What are Angels?

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“Poets are born knowing the language of angels.” 

 Madeleine L’Engle, A Ring of Endless Light

November has turned over time to December, a month of deepening frost, and merry celebrations.  It’s the festive season when all the twinkling lights brighten up the city and give even a rainy Vancouver sky a mystical glow.  This is the time of year for joy, good-will, Charles Dickens’s “A Christmas Carol” and the appearance of an angel or two. Angels come in many forms and are found in shop windows, holiday cards, and frosted Christmas cookies.

Angels have been part of human history since ancient times, dating back to the long, long ago Mycenaean era (16th to 12th centuries BCE) Throughout the centuries and mythologies, there is a common theme of “messenger.”  Angels are intermediaries who have knowledge to share, teach, or warn. They bear tidings of destiny.

What are angels? I have the answer, or rather I was sent the answer by way of the marvellously gifted experts at The National Gallery, London.  I am learning that creative endeavour, whatever form it takes, whether it be art, poetry, music, dance, literature, oration, allows us to explore the unknown and make peace with the unknowable.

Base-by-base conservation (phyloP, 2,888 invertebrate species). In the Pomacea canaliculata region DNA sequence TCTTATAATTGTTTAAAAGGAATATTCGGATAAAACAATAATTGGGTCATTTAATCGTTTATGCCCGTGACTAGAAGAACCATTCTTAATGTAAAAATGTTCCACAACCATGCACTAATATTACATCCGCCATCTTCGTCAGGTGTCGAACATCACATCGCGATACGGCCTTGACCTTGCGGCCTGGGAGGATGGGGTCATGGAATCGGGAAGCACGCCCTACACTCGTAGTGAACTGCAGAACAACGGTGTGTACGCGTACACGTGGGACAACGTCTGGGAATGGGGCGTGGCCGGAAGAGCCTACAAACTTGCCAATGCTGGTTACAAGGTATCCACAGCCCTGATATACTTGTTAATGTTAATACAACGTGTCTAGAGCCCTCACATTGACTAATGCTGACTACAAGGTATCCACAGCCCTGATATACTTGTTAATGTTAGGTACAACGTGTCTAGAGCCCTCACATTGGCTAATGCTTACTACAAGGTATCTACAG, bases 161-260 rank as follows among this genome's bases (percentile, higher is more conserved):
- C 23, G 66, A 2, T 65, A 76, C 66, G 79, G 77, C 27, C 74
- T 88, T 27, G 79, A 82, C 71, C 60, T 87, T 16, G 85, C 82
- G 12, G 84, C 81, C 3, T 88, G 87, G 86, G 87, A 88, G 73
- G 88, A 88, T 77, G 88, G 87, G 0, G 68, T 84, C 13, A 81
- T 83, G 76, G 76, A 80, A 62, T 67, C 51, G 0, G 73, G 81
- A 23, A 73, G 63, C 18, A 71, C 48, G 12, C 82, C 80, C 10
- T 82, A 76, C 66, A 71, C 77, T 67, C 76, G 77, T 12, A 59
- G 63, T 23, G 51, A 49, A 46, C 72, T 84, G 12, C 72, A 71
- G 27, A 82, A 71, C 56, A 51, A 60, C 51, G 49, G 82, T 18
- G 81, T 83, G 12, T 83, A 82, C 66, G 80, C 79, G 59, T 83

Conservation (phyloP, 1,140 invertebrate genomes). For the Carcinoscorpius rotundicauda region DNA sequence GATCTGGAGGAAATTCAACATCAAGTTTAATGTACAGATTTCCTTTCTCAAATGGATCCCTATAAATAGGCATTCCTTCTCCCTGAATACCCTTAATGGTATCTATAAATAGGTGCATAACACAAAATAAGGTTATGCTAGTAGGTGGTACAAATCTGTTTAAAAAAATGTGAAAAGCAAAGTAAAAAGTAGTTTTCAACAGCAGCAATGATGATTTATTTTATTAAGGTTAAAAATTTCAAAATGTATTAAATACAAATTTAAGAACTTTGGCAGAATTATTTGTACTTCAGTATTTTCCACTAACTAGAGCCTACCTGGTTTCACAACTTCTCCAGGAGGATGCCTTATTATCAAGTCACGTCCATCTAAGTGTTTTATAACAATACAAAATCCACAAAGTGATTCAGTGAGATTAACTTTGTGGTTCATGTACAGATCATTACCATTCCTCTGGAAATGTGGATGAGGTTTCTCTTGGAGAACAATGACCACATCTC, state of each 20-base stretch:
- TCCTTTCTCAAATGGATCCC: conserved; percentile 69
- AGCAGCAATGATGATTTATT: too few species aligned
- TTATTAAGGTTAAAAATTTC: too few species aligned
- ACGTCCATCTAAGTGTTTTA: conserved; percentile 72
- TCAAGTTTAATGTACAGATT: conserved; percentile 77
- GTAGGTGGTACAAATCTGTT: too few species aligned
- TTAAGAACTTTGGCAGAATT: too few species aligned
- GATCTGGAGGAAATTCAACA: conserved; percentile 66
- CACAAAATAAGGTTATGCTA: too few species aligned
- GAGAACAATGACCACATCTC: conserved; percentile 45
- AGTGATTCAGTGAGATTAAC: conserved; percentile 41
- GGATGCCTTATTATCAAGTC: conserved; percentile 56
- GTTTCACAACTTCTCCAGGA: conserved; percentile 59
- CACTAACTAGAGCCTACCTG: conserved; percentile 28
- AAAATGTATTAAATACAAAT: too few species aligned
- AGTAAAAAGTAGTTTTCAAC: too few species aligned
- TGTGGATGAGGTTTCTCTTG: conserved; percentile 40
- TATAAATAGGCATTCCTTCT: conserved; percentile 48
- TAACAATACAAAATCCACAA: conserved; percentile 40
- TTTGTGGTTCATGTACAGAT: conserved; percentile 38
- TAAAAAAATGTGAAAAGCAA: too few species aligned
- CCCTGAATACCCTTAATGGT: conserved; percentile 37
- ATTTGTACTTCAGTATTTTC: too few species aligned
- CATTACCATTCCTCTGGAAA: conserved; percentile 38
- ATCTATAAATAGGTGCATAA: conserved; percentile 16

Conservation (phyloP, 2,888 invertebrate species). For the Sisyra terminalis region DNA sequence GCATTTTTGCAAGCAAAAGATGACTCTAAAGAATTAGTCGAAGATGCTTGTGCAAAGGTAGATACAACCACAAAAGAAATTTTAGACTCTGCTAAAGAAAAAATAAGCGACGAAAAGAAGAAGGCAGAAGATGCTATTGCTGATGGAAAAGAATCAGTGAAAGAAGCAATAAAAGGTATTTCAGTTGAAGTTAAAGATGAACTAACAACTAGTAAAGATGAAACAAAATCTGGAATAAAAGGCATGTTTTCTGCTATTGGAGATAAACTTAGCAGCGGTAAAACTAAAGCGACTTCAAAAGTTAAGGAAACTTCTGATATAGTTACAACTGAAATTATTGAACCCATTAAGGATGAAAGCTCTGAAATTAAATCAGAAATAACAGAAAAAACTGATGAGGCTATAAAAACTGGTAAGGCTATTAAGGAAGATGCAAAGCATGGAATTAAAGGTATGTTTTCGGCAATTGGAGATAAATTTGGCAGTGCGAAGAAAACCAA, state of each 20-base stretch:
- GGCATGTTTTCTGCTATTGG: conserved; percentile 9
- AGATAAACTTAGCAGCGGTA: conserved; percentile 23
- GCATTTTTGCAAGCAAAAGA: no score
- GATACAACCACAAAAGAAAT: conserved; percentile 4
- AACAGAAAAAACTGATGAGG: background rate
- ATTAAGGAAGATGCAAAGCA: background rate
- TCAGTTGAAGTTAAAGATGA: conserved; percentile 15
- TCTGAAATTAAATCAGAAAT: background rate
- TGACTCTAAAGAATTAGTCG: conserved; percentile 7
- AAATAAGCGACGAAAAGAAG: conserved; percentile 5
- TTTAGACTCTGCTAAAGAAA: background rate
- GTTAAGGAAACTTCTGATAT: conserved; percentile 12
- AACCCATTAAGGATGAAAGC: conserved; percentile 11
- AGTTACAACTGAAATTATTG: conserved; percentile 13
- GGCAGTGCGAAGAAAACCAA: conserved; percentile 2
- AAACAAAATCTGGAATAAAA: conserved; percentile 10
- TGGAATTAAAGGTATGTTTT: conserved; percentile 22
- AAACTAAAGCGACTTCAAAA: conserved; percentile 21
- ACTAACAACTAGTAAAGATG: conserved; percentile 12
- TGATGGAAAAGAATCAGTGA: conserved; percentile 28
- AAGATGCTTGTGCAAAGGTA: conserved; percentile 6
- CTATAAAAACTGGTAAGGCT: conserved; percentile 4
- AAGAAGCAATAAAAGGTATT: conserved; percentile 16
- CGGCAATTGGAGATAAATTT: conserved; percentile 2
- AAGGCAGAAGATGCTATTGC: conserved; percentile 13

“If instead of a gem, or even a
flower, we should cast the gift of a loving thought into the heart of a
friend, that would be giving as the angels give.” George MacDonald

The Dunce Factor

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When a true genius appears, you can know him by this sign: that all the dunces are in a confederacy against him.”
Jonathan Swift

Jonathan Swift (1667 – 1745), the author of Gulliver’s travels, was an Anglo-Irish satirist, essayist, political pamphleteer, poet, who became Dean of St. Patrick’s Cathedral, Dublin.

This quote reminds me that I can contribute to the dunce factor, by not recognizing genius when it is right in front of me.  I may not like a certain type of music, artwork or fashion statement, but I cannot deny that genius is at work.

London – Jonathan Swift’s City

The Game is Afoot

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“It may be that you are not yourself luminous, but that you are a conductor of light. Some people without possessing genius have a remarkable power of stimulating it.”
― Arthur Conan Doyle

 

We never tire of Sherlock Holmes.  I paid a visit to 221 B Street when I was in London and found the great detective in residence, looking out the window, waiting for Dr. Watson to appear.  He turned and said, “The game is afoot.”

And so began our adventure….